Topic ID #28586 - posted 5/7/2013 3:03 AM

hired laborers on archaeology projects - your thoughts?

Jennifer Palmer

This advert turned up in today's job search. I always find these advertisements to be interesting, and wonder how smoothly such projects progress in the field. I've had to field several crews comprised primarily or entirely of non-archaeologists through the years, and have always found it as bit of a struggle to train and supervise folks who have never done this before.

Imagine this: you have a job using your Professional Labor skills while working outdoors in the sunshine. [employment agency] has work for you with a local Archaeological company.

As a Temporary Laborer for our client in the St. Davids/Niagara Falls area, your strong safety orientation and skills are critical to the smooth flow of its daily operations. You will be required to dig topsoil out of the ground and then screen it for artifacts. You could be moving up to 400-500 shovels of earth and screening that earth a day. You will also be required to dog out or cut roots.

You enjoy working outdoors and with your hands. You believe a job well done is the only way you do it. You know the value of following directions and being a team player. You can lift up to 50 lbs repetitively and are not afraid to get dirty.

Post ID#20145 - replied 5/7/2013 4:43 AM


Sounds like a company penny pinching and thinking they can just cut corners.  Did it mention how much they would be paid?  Also, what's up with the positive reenforcement crap at the end?

You ARE an exceptional and hard working laborer. Join us, and be our b*&%h, because we believe in you!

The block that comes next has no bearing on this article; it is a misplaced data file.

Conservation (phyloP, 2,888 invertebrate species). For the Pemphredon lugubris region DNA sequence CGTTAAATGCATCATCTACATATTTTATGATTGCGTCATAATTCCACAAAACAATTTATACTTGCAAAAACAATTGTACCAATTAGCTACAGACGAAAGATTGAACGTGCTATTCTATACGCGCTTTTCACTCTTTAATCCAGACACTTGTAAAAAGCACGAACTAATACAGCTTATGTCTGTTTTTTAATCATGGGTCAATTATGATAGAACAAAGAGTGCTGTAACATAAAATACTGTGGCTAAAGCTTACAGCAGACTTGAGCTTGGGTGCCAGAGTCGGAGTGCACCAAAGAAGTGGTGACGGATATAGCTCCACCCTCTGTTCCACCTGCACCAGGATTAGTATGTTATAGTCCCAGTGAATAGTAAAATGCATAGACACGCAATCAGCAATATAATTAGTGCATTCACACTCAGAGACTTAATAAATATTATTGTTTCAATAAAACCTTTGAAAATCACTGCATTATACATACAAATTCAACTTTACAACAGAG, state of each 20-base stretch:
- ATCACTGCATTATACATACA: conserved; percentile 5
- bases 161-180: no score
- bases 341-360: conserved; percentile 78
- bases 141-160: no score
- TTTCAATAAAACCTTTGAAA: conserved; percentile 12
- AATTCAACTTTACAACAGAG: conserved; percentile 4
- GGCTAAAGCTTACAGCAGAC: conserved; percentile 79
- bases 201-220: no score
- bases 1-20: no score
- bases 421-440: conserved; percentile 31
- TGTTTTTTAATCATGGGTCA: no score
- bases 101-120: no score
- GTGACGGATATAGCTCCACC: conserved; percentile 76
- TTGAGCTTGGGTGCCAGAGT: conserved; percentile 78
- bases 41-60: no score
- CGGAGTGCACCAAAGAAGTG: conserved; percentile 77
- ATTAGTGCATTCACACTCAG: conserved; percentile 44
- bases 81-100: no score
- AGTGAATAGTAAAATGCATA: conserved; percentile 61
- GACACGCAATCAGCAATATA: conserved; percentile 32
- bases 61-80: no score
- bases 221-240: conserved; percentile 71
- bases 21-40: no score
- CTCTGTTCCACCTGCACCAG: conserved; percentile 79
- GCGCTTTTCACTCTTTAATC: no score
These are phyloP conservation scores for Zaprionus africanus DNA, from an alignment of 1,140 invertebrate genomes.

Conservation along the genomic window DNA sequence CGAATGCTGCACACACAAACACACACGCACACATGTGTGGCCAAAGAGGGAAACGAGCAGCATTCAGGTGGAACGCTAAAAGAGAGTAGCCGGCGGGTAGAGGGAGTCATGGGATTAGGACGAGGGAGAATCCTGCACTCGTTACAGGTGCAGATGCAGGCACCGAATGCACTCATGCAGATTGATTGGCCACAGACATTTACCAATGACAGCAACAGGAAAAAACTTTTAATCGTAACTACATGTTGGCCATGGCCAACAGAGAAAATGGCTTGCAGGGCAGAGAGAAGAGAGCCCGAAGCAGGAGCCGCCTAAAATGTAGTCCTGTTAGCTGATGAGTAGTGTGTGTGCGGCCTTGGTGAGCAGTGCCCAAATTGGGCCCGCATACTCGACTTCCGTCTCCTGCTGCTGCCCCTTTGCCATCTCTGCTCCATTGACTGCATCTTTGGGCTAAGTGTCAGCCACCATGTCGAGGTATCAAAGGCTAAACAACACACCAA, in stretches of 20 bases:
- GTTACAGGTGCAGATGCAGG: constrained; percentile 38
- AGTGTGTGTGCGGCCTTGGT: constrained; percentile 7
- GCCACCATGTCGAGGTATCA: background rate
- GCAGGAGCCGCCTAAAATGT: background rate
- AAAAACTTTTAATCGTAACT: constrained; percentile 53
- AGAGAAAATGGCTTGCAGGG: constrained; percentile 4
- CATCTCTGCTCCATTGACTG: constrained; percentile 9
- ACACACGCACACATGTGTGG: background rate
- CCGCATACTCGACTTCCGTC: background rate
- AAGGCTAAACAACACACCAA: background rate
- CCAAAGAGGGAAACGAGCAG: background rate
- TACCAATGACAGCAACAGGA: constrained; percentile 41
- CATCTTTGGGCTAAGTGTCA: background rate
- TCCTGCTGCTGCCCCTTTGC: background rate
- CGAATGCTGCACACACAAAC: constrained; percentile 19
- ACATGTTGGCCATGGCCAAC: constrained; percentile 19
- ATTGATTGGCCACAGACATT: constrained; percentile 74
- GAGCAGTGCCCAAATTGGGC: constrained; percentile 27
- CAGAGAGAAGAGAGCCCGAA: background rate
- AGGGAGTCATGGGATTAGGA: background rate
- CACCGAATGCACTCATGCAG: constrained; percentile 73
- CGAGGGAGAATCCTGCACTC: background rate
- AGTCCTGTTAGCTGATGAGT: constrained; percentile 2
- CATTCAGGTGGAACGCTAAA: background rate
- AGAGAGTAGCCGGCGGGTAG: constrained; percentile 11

Post ID#20146 - replied 5/7/2013 5:04 AM


If they get away with this, all you Techs out there are in BIG trouble...

Post ID#20147 - replied 5/7/2013 5:44 AM


There used to be a guy out here who had his own company (one person operation).  During the field season he would usually hire one person with archaeology experience and for testing and excavation projects he would head down to the local Job Service and hire unemployed locals with no background whatsoever in this field.  All he wanted was laborers.  He paid those people minimum wage or a bit over it at times.  It was virtually impossible to bid competitively on a project if he too was bidding on it.  Thankfully he is retired now.  I always thought his use of "laborers" was unethical but his reports were always accepted by the lead agencies despite them knowing of his field methods.

Post ID#20148 - replied 5/7/2013 6:23 AM


I can't believe that would be acceptable anywhere in the US.

I don't necessarily have an objection to using laborers to push wheelbarrows, carry buckets, clear brush, set up tents, etc. but they really shouldn't be doing anything that involves touching artifacts or actual excavation.  I always cringe when those who think it's acceptable to have day laborers excavate use the standard defense of "that's how it's done in most of the world".

Having a day laborer dig a hole and pick out artifacts isn't archaeology, it's relic hunting.  The really sad thing is that field techs are so poorly paid that even if the laborer is paid minimum wage, by the time the temp agency takes their cut, the CRM firm is probably saving less than $1.00/hr by doing this.

This kind of behavior only results in lower quality work, forces wages downward, and puts legitimate CRM firms out of business.

Post ID#20150 - replied 5/7/2013 7:33 AM


ACRA has toyed with these ideas for the last 5-10 years.  Alot of CRM firm owners (especially larger ones) are very much in favor of a low-skilled workforce with degreed supervisors.  Even though we are the worst paid professionals in the country, the owners believe we are too highly paid.